Security Horror Story: Accidentally exposing PII data

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October 25, 2021

0 mins read

Nothing beats a good horror story... especially not when you talk about software development and security. I mean, what could possibly go wrong when you develop software??? More importantly, what could possibly go wrong when you and your team are working on a small R&D type application and funding for this project is still pending...

You can imagine that working with immense pressure to deliver features at lightning speed to ensure that funding for the next period is a breeding ground for a disaster waiting to happen. Specifically, if there is no clear vision on the project’s end goal, and ideas change by the day.

Let me take you into my story, where things went wrong from a security point of view. Because this small R&D cowboy project was part of a larger institution, similar to a bank or an insurance company, there was more on the line than just some small project.

The project

The project started as a mobile app to look into real estate properties, like buildings and houses. Most of the system logic was server-side, so we built an excellent (micro) service-oriented solution in Java.

One of the services was the profile server. Every profile contained a randomly generated UUID and a list of preferences. One of the major features was that users can use the app anonymously. So we stored the UUID in the device’s local storage and used it to recover the profile from the server. In a nutshell, the service looked a bit like this.


At some point in time, the idea came up that a user should be able to claim a property in the system. This mainly happens if the user owns the house or building. The owner of the house could now enhance the property with pictures and a description. A house could only be claimed by one user.

This new feature meant two critical changes in the context of this story.

  • We created a new service called “MyHouse” service so a user can claim a house

  • The profile service needs to be enhanced. Now a user should be able to login and claim a house. Therefore we enhanced the existing profile service with the option to register.

The services looked a bit like below, where a MyHouse object was connected to a user profile containing the UUID and the profile now can contain an email address.


It is important to note that we are instructed to still support the anonymous use like before, and this feature should be on top of what we already had.

The problem

The new MyHouse service had an endpoint to list all the claimed properties. This exposed the complete MyHouse object in JSON, including the UUID of the profile. Because we had to support the previous functionality, it was still possible to find a profile by just having the UUID of the profile.


Long story short, the mobile frontend did not need the UUID at all. However, if you did a plain HTTP request and you have the MyHouse object, you can use the UUID in a second call to find the profile. From this point on people were able to connect the physical address of a property to an email address. Since email addresses in many cases consist of a (or similar) we now had a data leak because you could connect a person to a physical address. Ooops, this was a leak of Personally identifiable information or PII data.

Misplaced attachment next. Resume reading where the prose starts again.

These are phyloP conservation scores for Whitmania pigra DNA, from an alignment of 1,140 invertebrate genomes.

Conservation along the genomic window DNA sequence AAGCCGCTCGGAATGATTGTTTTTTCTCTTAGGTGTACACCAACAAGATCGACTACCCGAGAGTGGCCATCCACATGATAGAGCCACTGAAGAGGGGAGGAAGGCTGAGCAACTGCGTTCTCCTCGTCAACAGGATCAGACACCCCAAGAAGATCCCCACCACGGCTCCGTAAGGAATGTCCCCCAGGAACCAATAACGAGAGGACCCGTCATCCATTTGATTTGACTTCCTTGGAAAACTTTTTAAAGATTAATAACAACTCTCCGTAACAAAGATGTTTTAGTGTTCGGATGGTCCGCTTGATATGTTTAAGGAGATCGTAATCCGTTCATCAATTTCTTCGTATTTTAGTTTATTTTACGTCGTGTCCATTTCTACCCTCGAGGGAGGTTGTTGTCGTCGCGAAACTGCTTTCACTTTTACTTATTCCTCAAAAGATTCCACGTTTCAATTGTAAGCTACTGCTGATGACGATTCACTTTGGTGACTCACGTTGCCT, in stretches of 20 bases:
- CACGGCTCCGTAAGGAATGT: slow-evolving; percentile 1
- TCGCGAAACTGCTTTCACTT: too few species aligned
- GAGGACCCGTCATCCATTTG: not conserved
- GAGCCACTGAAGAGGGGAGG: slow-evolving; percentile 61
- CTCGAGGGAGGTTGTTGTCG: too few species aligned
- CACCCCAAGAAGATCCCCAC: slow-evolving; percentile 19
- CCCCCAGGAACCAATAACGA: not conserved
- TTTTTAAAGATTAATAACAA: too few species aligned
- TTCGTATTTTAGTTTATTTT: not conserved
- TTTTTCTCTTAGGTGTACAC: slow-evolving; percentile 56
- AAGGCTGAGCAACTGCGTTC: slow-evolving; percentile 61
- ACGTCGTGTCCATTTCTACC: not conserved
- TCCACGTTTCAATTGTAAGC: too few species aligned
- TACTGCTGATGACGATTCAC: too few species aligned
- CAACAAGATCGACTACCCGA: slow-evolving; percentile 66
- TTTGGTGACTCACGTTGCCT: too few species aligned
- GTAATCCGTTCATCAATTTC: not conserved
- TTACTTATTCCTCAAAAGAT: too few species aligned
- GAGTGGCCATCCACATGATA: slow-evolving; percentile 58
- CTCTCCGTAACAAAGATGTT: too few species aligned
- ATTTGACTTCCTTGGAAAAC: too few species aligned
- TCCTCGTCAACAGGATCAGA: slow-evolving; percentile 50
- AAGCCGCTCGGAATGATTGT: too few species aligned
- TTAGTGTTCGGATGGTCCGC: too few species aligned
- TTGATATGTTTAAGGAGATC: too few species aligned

The fix and the aftermath

This was reported anonymously to the security department of the company. Some ethical person luckily took their responsibility to do a responsible disclosure. Once we understood the issue, the fix was a 5-minute exercise, including the push to productions. By adding a @JsonIgnore annotation to the UUID field of the MyHouse POJO, we prevented the serialization of the field to JSON, and a connection between a profile and a physical address was no longer there.

From an engineering perspective, you might end this post here. However, although the fix was easy, the aftermath of such an incident is beyond intrusive. It started with a ton of questions about the incident:

  • Who was exposed?

  • How long was it there?

  • What is the impact of this data leak?

  • What kind of data is leaked

  • Who became a victim of this leak?

  • Why didn’t we prevent this?

  • Etc., etc., etc.

All of these questions meant a huge amount of paperwork that my team and I had to fill out. Some of the answers were obvious, but since it was an R&D project with a lot of pressure, we did not apply proper logging yet. Finding out who was a victim was impossible. Maybe the breach wasn’t even used by malicious people. We simply didn’t know.

The worst part is that higher-level management was now blaming us with remarks like, “it is a shame that our engineers are not security-aware at all” or “this team is incompetent, and you should have caught this”. On top of the huge amount of paperwork, managers started to micromanage everything without having any proper knowledge of development or security.

Lessons learned

The first thing we did was log everything. Dealing with a security problem is one thing, but the aftermath and questions are something completely different. Next, we took a good look at our data model to see if we exposed data in our REST endpoint we did not need in the front-end.

The engineering team also used this incident to push back on the product managers’ high demand and pressure. However, security awareness should be about adapting security in the development process, and not about blaming people. In my honest opinion the proper solution should have been: investing in culture and choose the appropriate tooling that helps the development process. Not long after this, I decided to move away from this company…

Be sure to follow us on Twitter (@snyksec) to hear more security horror stories like this one! #31DaysOfSecurity

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